Analysts say that exporters from India and other countries will scramble to grab buyers and the new trend will lead to further fall in the commodity prices
By Sai Nikesh D
Declining value of Indian rupee against the US dollar may prove to be a double whammy for exporters, as the currency war triggered by depreciation of Chinese Yuan is expected to intensify competition among emerging countries in the region.
The depreciation of Yuan by almost 3% earlier this month by the Chinese central bank has crumbled the stock markets across Asia and the world.
The Indian stock market fell by more than 5% on Monday, wiping out millions of funds put in by investors across sectors. Though the stock recovered marginally on Tuesday, Indian rupee was at Rs.66.70 per US dollar.
Analysts say that exporters from India and other countries will scramble to grab international buyers and the new trend will lead to further fall in the commodity prices that have already hit the 2007-level.
Export bodies have expressed concerned that the rush to grab more shipment orders will eat out exporters’ additional gain in terms of foreign exchange due to rupee devaluation.
“Crash of rupee to almost two year low does not automatically result in a comparative advantage to exporters because it is not only the Indian currency, but several currencies in the emerging markets which have lost under the impact of meltdown of global stocks,” said Anupam Shah, Chairman, Engineering Export Promotion Council.
“The emerging economies are the major competitors of Indian products in the global markets. With weakness to currencies all across the emerging markets’ pack, no unique advantage accrues to India,” he added.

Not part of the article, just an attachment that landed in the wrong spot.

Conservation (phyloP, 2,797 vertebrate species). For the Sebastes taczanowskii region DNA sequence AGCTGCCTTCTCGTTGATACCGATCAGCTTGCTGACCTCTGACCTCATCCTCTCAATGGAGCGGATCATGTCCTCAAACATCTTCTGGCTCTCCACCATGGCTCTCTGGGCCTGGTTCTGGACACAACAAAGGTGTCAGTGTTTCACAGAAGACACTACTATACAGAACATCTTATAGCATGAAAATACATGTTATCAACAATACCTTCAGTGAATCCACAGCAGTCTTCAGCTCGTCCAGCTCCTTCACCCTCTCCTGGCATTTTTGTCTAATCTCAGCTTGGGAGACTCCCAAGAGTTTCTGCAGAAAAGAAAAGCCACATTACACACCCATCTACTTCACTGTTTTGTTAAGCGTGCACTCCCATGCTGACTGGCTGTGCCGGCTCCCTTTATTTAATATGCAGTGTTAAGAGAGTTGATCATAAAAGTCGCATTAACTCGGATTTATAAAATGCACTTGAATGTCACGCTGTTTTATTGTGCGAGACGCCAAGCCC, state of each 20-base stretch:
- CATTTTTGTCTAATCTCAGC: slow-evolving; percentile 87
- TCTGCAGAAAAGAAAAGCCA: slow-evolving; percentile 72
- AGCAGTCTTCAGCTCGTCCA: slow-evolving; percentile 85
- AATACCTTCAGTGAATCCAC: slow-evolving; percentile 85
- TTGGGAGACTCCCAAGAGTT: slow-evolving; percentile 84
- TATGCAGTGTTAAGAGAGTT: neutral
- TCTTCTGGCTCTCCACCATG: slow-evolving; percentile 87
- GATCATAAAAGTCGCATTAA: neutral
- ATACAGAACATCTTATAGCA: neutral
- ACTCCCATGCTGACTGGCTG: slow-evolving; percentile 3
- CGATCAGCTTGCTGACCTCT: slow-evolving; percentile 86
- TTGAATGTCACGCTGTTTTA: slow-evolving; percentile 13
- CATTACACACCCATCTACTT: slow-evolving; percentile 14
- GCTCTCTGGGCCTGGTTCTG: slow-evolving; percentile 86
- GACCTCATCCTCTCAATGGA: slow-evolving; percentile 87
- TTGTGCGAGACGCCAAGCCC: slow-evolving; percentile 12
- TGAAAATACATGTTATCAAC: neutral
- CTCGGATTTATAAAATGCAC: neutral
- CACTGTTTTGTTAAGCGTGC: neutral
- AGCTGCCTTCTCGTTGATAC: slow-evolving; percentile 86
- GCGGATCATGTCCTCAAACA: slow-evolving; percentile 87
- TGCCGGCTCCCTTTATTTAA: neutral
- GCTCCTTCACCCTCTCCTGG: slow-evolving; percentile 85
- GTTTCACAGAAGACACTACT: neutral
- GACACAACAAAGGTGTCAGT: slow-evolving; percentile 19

Exporters say that fall in rupee value brings only short-term benefits because buyers will soon start demanding more discounts in future orders.
“Exporters do not want short-term gains. They do not want instability in the market. Though it will be beneficial in receiving payments of previous order, buyers will soon ask for more discounts and will calculate all the cost reduction while placing further orders,” says Tilak Raj Manaktala, President of Delhi Exporters Association.
According to the Federation of Indian Export Organisations (FIEO), volatility in the currency market will increase hedging cost for the exporters.
“Such high volatility will not add competitiveness to exports as the exchange rate being volatile cannot be factored into prices, though it may increase the hedging cost for the exporters. Only miniscule exporters who have not hedged their risk and received their payment may get windfall gain,” said S C Ralhan, President, FIEO.
Whereas, the Indian government and central bank, on Monday, said that the turmoil in the country’s stock market is only temporary and will not impact the economy.
India’s trade deficit during April-July this year was more than $45 billion with exports worth $89.82 billion and imports worth $134.86 billion. Decline in rupee will increase the country’s import cost adding to its current account deficit.
This article was published in The Dollar Business on August 25, 2015